A mother remembered: ‘People never knew the pain she was in’
SALISBURY — Christie Reavis has her mother’s ashes now. She hopes to place them in an urn garden at a church in Cornelius. That’s where Christie’s great-grandmother, a woman who meant so much to Christie and her brother, was laid to rest years ago.
Plans are in the works for a memorial service for Cindy Chapman Reavis Hanson later this month at Gloria Dei Lutheran Church, where a much younger Cindy once was a member of the church council and taught Sunday School.
That was before alcoholism took hold and never let go, before it drove a wedge between her and her children, before it landed her in prison, before it wrecked two marriages, before she was homeless and before she died alone Aug. 26 in a local nursing home.
“She tended to push people away who cared for her,” son David Reavis says. “She didn’t accept help very easily.”
Cindy purposely put down incorrect contact information for her children so they couldn’t be reached in case something happened to her. And then it did.
David and Christie Reavis always feared this kind of scenario.
“Me and my sister thought she would pass away and nobody would notice,” he says.
Back in September, I wrote about this “girl with the long, red hair” when William Jacobs brought a handwritten obituary about her to the newsroom. Jacobs had known Cindy when they attended Knox Junior High together, but their lives took vastly different directions.
Toward the end, Jacobs might see her on the streets or at a Park Avenue convenience store when he stopped to pick up one of his workers. If she asked for money, he answered he would buy her something to eat or try to find her help. But he wasn’t going to give her money to spend on alcohol.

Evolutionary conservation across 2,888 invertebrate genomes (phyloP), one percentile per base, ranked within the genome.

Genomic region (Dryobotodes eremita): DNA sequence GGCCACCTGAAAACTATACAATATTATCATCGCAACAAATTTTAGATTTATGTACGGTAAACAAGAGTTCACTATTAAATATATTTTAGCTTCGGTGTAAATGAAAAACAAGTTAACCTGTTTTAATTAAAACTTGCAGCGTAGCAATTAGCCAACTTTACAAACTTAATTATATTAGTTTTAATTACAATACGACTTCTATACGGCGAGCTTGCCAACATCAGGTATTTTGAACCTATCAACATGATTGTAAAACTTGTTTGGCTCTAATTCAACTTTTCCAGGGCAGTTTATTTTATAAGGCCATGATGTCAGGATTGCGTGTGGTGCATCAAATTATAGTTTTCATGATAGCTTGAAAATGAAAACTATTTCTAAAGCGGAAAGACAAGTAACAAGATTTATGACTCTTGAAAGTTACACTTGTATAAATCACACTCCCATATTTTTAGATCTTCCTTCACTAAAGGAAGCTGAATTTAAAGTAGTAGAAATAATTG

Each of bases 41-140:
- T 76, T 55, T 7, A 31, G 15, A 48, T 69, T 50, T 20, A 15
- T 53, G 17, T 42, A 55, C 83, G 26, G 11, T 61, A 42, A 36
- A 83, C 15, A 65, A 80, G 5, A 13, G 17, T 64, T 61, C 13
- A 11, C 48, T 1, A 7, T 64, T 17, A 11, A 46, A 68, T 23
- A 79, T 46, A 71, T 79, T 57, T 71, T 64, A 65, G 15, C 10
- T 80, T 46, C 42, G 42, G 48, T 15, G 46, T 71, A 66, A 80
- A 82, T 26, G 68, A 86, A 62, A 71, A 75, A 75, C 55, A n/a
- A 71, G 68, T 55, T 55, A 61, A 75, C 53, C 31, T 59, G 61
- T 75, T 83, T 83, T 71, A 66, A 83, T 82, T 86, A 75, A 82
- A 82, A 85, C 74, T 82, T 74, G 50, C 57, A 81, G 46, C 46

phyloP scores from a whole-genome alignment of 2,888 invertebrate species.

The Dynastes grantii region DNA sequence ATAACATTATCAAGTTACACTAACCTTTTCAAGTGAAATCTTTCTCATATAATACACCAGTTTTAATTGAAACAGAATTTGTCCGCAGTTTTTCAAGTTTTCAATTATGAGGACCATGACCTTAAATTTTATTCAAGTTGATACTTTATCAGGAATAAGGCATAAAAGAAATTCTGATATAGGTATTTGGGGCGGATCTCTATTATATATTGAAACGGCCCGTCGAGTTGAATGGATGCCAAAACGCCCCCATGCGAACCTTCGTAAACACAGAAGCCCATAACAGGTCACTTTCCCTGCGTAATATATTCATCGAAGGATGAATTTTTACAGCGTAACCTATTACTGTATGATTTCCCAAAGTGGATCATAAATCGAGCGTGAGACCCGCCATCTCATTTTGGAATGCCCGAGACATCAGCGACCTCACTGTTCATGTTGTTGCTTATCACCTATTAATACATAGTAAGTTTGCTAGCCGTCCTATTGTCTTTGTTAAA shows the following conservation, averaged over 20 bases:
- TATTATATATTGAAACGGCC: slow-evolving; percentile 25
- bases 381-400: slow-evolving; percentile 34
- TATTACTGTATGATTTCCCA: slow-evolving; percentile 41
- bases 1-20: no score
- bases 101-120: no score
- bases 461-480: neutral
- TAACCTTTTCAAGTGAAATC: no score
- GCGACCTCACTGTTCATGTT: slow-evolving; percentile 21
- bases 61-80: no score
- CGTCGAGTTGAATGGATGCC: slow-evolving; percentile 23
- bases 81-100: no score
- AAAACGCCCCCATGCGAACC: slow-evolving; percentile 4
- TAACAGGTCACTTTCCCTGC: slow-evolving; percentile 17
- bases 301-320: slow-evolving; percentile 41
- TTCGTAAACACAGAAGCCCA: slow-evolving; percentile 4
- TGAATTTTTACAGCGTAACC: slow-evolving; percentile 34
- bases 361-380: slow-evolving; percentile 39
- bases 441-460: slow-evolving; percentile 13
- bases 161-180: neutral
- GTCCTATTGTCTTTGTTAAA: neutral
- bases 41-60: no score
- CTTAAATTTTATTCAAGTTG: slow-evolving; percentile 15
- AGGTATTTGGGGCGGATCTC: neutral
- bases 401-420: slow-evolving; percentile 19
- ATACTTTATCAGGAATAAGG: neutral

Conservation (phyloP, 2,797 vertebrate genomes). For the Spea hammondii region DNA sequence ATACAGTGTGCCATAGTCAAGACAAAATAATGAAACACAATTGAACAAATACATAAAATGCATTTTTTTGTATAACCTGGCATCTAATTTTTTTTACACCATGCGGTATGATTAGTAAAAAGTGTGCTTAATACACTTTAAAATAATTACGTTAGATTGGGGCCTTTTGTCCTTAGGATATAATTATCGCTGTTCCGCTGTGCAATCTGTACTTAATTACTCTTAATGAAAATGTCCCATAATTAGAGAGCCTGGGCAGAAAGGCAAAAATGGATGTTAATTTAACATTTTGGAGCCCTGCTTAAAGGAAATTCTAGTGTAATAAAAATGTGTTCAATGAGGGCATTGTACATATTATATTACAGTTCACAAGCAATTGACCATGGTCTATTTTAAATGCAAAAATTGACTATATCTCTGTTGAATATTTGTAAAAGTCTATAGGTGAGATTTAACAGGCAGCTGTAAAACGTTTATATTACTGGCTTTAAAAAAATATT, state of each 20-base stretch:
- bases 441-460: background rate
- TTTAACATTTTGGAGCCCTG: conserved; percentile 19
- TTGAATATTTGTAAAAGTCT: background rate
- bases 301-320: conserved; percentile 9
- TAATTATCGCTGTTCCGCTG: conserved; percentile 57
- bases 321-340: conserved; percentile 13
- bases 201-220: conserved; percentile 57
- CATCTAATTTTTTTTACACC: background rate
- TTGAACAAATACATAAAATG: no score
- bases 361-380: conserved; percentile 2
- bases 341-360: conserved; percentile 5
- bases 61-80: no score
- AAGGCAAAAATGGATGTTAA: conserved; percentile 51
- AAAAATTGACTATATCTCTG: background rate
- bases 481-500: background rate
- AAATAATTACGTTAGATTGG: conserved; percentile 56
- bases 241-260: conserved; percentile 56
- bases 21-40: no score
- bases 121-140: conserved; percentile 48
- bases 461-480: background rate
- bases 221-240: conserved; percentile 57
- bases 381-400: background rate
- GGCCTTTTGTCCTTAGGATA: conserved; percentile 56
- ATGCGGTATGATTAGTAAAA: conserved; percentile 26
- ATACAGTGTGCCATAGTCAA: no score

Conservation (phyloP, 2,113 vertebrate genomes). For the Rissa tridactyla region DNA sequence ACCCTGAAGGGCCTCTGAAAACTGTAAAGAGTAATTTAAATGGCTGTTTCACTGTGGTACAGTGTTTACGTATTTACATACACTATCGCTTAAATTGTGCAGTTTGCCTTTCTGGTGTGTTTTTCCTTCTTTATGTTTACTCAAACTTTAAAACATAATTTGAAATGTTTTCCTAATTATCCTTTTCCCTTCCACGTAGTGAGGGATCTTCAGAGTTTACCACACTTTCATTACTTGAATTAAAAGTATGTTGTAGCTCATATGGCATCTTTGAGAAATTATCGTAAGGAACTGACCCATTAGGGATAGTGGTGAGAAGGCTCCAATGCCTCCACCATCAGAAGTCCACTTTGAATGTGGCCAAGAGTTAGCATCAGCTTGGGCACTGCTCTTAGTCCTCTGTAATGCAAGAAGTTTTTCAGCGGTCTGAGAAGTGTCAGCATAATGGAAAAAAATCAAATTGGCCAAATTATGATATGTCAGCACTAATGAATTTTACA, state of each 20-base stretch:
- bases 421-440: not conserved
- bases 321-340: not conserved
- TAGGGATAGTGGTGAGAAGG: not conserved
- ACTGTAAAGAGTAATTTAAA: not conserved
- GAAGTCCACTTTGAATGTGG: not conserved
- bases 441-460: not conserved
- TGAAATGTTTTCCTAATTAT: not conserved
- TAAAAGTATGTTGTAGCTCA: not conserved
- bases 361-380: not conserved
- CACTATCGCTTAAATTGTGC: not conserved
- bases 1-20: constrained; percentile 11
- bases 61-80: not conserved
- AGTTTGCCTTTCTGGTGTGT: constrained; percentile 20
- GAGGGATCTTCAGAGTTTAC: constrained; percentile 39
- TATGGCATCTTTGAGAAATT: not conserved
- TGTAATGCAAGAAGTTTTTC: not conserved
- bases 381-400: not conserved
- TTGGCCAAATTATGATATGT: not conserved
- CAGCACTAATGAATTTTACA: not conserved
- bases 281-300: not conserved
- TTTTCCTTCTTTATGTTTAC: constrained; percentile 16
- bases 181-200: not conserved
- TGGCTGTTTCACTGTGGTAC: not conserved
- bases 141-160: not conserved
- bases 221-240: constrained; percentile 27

“It was obvious she had some problems,” Jacobs said. “I could see the deterioration and what life had dealt her.”
After she died — Cindy was 57 — the Department of Social Services stepped in because no next of kin could be located to claim the body. A required time period elapsed before her remains were cremated.
Jacobs learned of Cindy’s death, could not track down any relatives himself and offered to take Cindy’s ashes to the beach because he knew, from their days as sweethearts in junior high, that she loved the ocean.
The DSS wasn’t allowed to hand over the remains to him, leading Jacobs to write his obituary for her because, he said, “nobody deserves to die unnoticed.”
Cindy’s oldest children, David and Christie, didn’t know their mother had died until they read about Jacobs and the girl with the long, red hair in the newspaper. Many other people contacted me with information about her life, and others, such as Emily Stirewalt, made it their mission to find family and encourage a memorial service.
Time after time in their lives — as children and adults — David and Christie Reavis had reached out to their mother, pleading with her to become sober and be part of their lives and her grandchildren’s lives. But it never happened.
“She wasn’t forgotten,” Christie Reavis says. “She was loved. She was cared about.”
Still, they are thankful for Jacobs’ kindness and everyone who has contacted them since their mother’s death.
“The biggest thing is, I’m so grateful so many people cared,” David Reavis says. “… She was always happy on the surface, but people never knew the pain she was in.”
Cindy Chapman married Bil Reavis when she was a teenager.
David says Cindy loved being a mother, and when he and Christie were young, “she was always there for us no matter what.” He described her as patient, smart and happy. She would put David and Christie in the car to go for a ride and sing at the top of her lungs.